Today, the U.S. Department of Commerce and the Biden-Harris Administration joined 60 global partners in launching The Declaration for the Future of the Internet, recommitting to the vision of the global Internet as a platform for openness and innovation, while promoting and protecting human rights.
“The goal of reliable, interoperable, and secure internet worldwide is central to the work we are doing at the Department of Commerce. As we carry out President Biden’s ambitious goal to connect every single American to high-speed internet, this declaration reaffirms our commitment to advancing a positive vision for the internet and digital technologies, while ensuring that all people are able to reap these benefits,” said U.S. Secretary of Commerce Gina Raimondo. “I am also thrilled that the United States is joining this historic Declaration during International Girls in ICT Day. Supporting women and girls in the Information and Communications Technology sector is essential to supporting the goals we have laid out today.”
“The Declaration for the Future of Internet reasserts our commitment to an open, free, global, interoperable, reliable, and secure Internet. Too many families in the United States remain unconnected to internet, so it’s imperative that we work together here at home and around the globe to stem the digital divide and enable unprecedented growth and prosperity for everyone,” said U.S. Deputy Secretary of Commerce Don Graves. “The reality of the world that we live in is that if you are not connected to high-speed internet, you cannot meaningfully participate in our 21st century economy. This Declaration seeks to upend that injustice, and the Department of Commerce and the entire Administration will continue to do the work necessary to achieve that objective.”
“The Declaration represents a timely opportunity to recommit to a shared vision of the global Internet as an open platform for opportunity, innovation, and understanding,” said Alan Davidson, Assistant Secretary of Commerce for Communications and Information and NTIA Administrator. “NTIA looks forward to engaging with stakeholders and partners around the world to fully realize the Declaration’s potential.”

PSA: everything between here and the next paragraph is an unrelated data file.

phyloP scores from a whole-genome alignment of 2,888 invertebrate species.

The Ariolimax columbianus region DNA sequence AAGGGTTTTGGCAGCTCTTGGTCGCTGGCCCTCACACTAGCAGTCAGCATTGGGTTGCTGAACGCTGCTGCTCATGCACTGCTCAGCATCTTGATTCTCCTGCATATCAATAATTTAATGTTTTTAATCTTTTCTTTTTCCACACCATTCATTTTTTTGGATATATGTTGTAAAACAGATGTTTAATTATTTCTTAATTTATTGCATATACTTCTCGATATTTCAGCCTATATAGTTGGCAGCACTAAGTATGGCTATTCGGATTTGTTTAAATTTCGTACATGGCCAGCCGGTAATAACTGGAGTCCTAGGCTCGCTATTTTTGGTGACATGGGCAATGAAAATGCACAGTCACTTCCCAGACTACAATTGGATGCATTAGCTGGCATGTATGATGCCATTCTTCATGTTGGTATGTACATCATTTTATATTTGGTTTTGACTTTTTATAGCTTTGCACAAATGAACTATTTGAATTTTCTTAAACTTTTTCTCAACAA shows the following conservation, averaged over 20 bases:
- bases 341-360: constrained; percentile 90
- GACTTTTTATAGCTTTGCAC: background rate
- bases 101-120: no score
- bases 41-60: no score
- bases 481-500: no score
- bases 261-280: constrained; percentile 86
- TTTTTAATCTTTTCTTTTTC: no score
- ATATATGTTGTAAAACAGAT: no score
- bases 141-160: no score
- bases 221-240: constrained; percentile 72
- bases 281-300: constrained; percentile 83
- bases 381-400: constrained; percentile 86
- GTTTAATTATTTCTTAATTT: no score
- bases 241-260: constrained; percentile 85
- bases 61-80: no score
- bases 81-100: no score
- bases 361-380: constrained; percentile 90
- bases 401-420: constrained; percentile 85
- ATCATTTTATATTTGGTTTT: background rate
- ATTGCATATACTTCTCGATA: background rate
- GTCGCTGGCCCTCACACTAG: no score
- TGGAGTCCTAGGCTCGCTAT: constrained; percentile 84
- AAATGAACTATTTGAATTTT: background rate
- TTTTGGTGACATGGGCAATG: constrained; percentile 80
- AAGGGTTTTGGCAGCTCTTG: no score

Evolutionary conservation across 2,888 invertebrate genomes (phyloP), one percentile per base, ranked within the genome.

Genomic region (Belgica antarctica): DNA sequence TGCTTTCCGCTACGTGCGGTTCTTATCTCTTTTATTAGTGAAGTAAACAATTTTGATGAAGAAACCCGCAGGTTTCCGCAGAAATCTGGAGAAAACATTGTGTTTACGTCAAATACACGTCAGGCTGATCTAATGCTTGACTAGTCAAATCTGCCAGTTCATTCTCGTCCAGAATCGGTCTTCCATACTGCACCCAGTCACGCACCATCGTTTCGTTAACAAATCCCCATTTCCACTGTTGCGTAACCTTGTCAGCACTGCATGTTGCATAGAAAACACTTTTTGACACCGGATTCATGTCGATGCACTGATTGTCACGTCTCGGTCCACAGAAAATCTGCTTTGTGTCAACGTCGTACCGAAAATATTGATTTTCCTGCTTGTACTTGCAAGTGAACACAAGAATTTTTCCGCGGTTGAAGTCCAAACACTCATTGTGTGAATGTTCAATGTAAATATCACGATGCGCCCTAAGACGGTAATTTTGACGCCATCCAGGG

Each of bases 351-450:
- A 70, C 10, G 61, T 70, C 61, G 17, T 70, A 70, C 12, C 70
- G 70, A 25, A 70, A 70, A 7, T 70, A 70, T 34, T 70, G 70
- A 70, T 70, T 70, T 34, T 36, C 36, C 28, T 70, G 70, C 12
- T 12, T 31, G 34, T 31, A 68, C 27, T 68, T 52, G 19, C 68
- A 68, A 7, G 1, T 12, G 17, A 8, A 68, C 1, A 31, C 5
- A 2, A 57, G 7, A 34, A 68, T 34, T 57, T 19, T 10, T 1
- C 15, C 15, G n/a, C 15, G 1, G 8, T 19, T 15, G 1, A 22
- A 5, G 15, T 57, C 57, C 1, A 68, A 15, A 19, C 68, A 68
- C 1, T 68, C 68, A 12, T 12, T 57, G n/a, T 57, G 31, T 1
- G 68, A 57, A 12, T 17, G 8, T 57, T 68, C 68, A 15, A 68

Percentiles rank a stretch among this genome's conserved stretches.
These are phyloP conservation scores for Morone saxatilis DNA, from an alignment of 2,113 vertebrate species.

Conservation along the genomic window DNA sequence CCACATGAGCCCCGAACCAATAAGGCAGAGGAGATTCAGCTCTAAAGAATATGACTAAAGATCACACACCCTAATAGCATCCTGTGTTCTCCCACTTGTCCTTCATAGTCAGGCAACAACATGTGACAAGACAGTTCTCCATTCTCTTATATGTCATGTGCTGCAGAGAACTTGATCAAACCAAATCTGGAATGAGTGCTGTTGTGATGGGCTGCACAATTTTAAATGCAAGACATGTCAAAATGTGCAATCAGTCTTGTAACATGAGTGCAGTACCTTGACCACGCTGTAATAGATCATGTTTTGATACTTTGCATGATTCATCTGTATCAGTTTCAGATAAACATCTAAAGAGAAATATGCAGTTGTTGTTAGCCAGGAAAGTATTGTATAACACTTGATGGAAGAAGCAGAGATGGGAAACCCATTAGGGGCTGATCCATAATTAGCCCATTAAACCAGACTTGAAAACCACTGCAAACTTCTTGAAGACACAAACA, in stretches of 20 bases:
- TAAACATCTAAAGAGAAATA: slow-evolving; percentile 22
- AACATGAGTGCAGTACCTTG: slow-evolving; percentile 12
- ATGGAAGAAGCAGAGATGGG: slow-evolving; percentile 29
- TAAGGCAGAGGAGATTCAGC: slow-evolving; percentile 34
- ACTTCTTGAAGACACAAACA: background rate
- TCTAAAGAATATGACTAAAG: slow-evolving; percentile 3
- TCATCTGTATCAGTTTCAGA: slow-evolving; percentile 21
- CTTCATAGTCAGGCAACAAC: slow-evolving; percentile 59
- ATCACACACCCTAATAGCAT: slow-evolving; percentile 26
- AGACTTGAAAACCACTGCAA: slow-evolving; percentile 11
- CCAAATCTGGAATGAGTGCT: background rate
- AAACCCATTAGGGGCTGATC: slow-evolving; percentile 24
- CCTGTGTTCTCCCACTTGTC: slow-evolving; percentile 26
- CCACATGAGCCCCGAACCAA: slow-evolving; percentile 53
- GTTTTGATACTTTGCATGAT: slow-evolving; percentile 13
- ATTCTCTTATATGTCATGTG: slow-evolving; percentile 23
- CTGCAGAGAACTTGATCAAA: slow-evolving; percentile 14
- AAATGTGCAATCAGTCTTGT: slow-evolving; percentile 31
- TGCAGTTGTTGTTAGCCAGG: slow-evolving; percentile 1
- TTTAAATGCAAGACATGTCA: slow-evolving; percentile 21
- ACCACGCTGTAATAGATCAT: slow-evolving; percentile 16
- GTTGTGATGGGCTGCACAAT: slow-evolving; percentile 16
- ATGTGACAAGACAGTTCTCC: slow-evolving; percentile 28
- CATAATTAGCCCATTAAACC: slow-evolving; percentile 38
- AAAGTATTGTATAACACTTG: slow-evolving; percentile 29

The Declaration’s principles include commitments to:
- Protect human rights and fundamental freedoms of all people;
- Promote a global Internet that advances the free flow of information;
- Advance inclusive and affordable connectivity so that all people can benefit from the digital economy;
- Promote trust in the global digital ecosystem, including through protection of privacy; and
- Protect and strengthen the multistakeholder approach to governance that keeps the Internet running for the benefit of all.
Those endorsing the Declaration include Albania, Andorra, Argentina, Australia, Austria, Belgium, Bulgaria, Cabo Verde, Canada, Colombia, Costa Rica, Croatia, Cyprus, Czech Republic, Denmark, Dominican Republic, Estonia, the European Commission, Finland, France, Georgia, Germany, Greece, Hungary, Iceland, Ireland, Israel, Italy, Jamaica, Japan, Kenya, Kosovo, Latvia, Lithuania, Luxembourg, Maldives, Malta, Marshall Islands, Micronesia, Moldova, Montenegro, Netherlands, New Zealand, Niger, North Macedonia, Palau, Peru, Poland, Portugal, Romania, Senegal, Serbia, Slovakia, Slovenia, Spain, Sweden, Taiwan, Trinidad and Tobago, the United Kingdom, Ukraine, and Uruguay.
The Declaration and an accompanying fact sheet can be found here